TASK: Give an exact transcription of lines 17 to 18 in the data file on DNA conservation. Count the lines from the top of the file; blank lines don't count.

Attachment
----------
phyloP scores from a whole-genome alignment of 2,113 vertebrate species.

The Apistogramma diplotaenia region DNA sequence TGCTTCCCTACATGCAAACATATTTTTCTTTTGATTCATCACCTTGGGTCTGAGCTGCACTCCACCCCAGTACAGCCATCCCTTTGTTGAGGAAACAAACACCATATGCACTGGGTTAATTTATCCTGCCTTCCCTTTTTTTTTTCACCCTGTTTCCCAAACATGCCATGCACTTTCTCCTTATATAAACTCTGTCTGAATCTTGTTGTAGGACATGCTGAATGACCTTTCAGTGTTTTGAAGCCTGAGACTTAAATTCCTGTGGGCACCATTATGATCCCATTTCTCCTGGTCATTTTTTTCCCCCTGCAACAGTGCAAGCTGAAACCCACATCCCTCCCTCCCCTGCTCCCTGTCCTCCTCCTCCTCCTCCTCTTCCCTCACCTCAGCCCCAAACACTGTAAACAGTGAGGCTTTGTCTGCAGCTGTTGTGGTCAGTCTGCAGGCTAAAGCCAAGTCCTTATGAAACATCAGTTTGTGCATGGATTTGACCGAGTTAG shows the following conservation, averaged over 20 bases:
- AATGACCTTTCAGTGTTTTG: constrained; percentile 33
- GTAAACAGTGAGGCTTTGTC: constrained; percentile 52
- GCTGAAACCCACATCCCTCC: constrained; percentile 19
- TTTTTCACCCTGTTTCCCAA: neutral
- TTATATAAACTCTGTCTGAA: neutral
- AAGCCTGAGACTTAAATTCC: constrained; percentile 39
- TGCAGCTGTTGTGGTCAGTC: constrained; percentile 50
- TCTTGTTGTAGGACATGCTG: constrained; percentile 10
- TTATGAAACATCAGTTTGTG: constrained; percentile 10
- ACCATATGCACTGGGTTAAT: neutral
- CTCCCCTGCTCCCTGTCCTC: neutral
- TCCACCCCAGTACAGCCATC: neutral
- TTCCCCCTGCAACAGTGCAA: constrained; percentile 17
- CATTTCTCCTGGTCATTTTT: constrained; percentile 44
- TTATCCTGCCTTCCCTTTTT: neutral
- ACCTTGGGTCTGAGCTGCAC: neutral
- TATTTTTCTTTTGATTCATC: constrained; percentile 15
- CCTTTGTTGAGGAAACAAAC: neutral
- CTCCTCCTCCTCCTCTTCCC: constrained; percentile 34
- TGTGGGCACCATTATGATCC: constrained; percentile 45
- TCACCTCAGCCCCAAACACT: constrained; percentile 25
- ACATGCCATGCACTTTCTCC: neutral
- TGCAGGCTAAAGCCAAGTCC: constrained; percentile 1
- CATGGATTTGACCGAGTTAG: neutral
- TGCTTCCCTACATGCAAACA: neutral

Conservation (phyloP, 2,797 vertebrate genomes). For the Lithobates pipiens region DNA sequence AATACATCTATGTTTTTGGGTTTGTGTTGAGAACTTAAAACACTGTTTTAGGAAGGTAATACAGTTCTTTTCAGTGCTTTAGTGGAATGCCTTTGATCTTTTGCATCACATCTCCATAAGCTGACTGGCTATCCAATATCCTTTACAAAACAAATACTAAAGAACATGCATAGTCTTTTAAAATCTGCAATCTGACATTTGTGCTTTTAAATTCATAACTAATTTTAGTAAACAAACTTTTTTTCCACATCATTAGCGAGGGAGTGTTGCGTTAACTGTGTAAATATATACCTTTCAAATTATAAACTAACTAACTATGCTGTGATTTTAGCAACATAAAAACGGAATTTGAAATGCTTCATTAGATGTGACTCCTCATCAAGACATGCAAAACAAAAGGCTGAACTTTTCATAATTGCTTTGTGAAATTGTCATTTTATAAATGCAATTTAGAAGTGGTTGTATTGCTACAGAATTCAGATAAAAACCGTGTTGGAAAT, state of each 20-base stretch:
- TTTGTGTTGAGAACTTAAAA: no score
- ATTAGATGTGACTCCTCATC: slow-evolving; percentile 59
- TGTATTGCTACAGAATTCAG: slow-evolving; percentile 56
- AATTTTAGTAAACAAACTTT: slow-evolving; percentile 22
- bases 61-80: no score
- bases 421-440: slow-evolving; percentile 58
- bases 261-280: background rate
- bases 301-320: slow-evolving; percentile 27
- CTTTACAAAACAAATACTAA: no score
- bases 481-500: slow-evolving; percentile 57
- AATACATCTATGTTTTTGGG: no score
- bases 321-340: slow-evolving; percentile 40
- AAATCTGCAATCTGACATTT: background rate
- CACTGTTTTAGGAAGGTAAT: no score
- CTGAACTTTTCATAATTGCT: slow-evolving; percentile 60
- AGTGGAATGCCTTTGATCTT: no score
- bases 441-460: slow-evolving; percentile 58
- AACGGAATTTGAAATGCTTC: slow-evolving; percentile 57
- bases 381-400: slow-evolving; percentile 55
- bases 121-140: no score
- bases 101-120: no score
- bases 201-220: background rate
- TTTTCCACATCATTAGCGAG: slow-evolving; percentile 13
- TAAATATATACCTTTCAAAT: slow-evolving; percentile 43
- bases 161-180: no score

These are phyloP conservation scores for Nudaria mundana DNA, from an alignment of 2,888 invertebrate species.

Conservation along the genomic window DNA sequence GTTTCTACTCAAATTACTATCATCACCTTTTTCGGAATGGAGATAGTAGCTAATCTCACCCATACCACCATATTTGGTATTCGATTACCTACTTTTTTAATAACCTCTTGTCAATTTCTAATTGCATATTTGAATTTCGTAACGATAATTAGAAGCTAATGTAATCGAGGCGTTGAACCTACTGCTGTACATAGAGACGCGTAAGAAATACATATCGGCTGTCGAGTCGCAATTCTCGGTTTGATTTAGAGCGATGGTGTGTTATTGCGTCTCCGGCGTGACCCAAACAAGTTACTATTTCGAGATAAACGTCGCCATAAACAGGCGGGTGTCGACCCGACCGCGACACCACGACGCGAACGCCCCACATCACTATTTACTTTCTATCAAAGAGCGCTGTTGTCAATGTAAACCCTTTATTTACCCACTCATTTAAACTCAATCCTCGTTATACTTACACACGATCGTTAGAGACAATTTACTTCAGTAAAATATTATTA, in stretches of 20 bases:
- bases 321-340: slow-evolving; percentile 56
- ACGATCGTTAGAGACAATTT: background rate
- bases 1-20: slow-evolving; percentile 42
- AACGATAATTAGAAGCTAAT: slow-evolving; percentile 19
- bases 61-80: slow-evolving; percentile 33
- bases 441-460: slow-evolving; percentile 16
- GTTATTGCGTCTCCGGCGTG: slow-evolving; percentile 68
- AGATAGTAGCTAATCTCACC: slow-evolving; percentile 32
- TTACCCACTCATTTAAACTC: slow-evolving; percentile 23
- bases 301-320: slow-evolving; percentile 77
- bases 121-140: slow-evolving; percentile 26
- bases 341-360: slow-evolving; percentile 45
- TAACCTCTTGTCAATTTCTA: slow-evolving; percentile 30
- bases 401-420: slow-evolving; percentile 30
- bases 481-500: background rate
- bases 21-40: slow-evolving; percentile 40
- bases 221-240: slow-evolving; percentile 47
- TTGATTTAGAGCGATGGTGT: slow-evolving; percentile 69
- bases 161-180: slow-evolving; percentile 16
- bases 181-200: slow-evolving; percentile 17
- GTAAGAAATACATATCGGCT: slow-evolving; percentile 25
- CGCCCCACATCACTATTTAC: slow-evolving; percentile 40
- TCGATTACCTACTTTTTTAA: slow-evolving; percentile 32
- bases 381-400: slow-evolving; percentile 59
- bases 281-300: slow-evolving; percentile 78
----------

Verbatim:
- TTATCCTGCCTTCCCTTTTT: neutral
- ACCTTGGGTCTGAGCTGCAC: neutral